Am going to collect my 2nd large (1'+) yamadori tomorrow, have some questions...

SU2

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I've done lots of smaller 'yamadori' (half the time they're from a residential planting, not really from nature..) but only recently, 2wks ago, that I did my first large yamadori, a ~1.25' wide trunk of a bougainvillea someone on my block had cut down. A short album of dig to boxing is here http://imgur.com/a/TGGqd It was transplanted the day after being hard-chopped, which was two weeks ago, and is now sporting 7 small buds, the largest around 4mm's from the bark.

Tomorrow I'll be excavating & transplanting another bougie, very similar in size (though inferior in character IMO, but I can't be picky when it comes to getting specimen like this!), and am hoping to do better. First thing is IBA, I have the powder but, having heard of certain specie having paradoxical reactions to the stuff, I held off; given that my transplant last week had a worringly-small amount of roots (was expecting a root 'ball', found root 'branches' in the end; part of that may've been how many weedy vines had intermingled, a concern I won't have this time), it'd have been reassuring to skin parts of the lignified root 'branches' and dust with IBA- if I knew that it worked well with bougies.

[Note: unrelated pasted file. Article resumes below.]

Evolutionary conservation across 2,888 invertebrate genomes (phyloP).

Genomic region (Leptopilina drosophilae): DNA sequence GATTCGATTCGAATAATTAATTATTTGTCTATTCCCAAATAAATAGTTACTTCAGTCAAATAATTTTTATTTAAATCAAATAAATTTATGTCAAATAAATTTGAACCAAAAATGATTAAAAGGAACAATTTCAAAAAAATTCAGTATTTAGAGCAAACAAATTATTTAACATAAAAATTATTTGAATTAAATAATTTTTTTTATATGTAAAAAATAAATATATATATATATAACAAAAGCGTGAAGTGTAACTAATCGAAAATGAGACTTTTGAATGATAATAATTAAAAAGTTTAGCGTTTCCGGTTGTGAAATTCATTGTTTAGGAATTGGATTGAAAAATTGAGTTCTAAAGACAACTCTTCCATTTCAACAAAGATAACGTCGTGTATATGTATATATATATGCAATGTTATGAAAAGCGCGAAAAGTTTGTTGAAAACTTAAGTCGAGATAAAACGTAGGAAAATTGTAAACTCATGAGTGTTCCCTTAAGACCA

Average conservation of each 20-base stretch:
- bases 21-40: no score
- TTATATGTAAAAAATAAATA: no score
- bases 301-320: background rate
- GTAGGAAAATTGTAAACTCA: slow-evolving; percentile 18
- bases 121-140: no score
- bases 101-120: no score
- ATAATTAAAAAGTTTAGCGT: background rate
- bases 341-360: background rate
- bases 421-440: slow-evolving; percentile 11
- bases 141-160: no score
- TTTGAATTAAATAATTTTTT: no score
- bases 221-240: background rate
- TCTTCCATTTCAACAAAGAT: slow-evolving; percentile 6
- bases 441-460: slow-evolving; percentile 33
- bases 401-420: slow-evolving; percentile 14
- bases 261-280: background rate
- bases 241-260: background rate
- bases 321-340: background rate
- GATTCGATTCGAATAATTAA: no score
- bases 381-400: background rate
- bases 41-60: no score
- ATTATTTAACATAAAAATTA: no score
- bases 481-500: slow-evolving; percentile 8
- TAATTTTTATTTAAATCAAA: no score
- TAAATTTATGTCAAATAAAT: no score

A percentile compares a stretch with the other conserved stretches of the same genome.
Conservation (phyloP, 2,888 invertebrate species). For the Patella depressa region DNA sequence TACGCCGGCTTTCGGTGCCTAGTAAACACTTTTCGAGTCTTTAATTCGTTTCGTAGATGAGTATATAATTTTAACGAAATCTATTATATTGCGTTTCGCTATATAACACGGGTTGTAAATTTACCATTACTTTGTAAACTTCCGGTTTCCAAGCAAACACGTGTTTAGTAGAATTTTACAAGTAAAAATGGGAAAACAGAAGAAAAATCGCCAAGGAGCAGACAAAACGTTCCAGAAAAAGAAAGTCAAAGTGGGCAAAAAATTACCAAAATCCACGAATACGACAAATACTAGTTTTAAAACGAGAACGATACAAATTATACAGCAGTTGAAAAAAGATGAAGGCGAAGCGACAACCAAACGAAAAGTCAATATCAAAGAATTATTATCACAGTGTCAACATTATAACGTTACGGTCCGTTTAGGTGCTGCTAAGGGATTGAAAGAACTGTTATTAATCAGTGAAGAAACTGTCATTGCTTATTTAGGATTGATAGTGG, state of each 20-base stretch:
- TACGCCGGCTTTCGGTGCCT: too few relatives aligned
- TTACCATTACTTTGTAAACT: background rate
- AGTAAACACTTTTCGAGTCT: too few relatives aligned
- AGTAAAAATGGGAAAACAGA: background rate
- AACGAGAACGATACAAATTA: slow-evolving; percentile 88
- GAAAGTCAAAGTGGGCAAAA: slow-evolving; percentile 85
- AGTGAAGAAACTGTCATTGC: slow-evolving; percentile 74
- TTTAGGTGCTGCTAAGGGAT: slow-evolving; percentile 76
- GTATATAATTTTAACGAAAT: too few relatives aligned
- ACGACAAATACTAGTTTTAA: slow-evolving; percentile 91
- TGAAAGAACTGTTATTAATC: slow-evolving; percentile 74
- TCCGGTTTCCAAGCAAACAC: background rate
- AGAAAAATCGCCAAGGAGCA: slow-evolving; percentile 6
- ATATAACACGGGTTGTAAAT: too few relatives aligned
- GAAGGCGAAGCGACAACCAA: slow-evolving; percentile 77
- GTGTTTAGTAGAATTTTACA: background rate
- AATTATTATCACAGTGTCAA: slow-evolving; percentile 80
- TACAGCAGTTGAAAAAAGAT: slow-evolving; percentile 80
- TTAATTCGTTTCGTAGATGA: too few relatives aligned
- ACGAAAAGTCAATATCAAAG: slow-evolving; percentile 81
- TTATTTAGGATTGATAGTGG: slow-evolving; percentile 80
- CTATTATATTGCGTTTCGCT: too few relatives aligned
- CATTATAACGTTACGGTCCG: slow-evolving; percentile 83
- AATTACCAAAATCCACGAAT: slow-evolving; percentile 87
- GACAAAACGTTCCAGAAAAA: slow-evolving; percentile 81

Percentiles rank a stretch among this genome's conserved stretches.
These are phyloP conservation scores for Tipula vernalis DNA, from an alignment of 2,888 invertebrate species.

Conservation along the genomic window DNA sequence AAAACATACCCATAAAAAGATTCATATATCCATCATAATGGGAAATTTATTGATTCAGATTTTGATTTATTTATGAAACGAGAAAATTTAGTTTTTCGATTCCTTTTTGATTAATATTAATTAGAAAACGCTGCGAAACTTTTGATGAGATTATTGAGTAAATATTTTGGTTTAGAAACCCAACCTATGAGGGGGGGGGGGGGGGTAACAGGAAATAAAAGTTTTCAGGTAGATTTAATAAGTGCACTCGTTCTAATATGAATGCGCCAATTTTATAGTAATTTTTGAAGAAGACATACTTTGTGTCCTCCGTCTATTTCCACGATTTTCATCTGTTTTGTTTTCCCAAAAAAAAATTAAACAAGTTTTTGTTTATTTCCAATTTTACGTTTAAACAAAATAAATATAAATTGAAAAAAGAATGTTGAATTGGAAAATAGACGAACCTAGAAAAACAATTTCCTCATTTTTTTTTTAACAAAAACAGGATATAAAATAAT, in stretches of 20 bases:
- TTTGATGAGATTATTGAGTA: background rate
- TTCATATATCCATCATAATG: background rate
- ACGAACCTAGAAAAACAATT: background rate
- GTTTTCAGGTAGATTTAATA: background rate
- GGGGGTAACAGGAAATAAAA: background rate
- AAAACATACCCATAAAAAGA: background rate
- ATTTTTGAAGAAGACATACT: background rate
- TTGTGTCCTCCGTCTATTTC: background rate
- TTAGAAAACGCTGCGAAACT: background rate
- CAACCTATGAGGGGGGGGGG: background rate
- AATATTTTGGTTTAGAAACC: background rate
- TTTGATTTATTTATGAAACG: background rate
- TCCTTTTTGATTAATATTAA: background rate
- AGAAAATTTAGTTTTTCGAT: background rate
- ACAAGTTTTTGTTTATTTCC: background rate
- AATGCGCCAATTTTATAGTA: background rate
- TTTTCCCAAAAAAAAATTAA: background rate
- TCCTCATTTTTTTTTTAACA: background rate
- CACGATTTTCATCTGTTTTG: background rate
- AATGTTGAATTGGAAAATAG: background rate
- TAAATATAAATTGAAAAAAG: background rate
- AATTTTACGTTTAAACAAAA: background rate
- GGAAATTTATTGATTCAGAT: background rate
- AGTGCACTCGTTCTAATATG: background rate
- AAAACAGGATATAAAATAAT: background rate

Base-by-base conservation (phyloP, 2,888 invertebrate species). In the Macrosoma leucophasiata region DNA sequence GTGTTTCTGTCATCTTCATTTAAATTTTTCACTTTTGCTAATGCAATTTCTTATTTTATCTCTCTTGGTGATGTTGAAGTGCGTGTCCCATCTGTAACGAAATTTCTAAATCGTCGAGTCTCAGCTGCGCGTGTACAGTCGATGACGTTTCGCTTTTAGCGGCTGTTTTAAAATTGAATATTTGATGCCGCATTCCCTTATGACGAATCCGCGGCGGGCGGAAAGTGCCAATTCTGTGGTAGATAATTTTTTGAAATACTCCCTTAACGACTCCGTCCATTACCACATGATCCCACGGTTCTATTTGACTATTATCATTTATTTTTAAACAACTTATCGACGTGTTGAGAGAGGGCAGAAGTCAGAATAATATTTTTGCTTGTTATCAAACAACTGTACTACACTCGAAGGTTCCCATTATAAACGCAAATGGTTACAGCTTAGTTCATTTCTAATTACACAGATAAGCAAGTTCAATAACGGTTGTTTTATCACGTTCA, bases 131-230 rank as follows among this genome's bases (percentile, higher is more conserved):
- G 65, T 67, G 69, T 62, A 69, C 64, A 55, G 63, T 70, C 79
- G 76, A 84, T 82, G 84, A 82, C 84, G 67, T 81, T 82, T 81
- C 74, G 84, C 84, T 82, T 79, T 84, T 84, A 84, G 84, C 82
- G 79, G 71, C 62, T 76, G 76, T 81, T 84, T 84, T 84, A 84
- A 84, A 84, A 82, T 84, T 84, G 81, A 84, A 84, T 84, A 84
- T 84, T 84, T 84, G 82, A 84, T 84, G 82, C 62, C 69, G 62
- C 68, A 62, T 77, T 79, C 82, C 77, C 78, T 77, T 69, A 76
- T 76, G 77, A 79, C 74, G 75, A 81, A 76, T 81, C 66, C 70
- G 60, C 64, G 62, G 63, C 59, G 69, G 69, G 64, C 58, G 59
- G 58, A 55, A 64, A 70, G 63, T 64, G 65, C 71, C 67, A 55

Another problem I found was that I had an incredibly hard time getting it clean without feeling like I was hurting it, any recommended setups for cleaning the roots out? Am thinking to use a table and rope with the hose, will surely be better than last time..
Media...Last time I just went with almost full DE (diatomaceous earth granules, always sifted&washed), amended only with chunks of rock that I got by chiseling pieces off of a ~20lbs limestone rock, using those rocks as 'inert filler' to stretch the DE I had on-hand (it was a last-ditch effort, I was completely unprepared for a transplant that size!) I've got 48qt of DE granules already and plan to get some other media (smaller lava rock chunks? bark? perlite?), will likely just use large pieces of lava rock as 'filler' this time, instead of hard rocks like my 1st time around, at least large lava rock chunks hold water!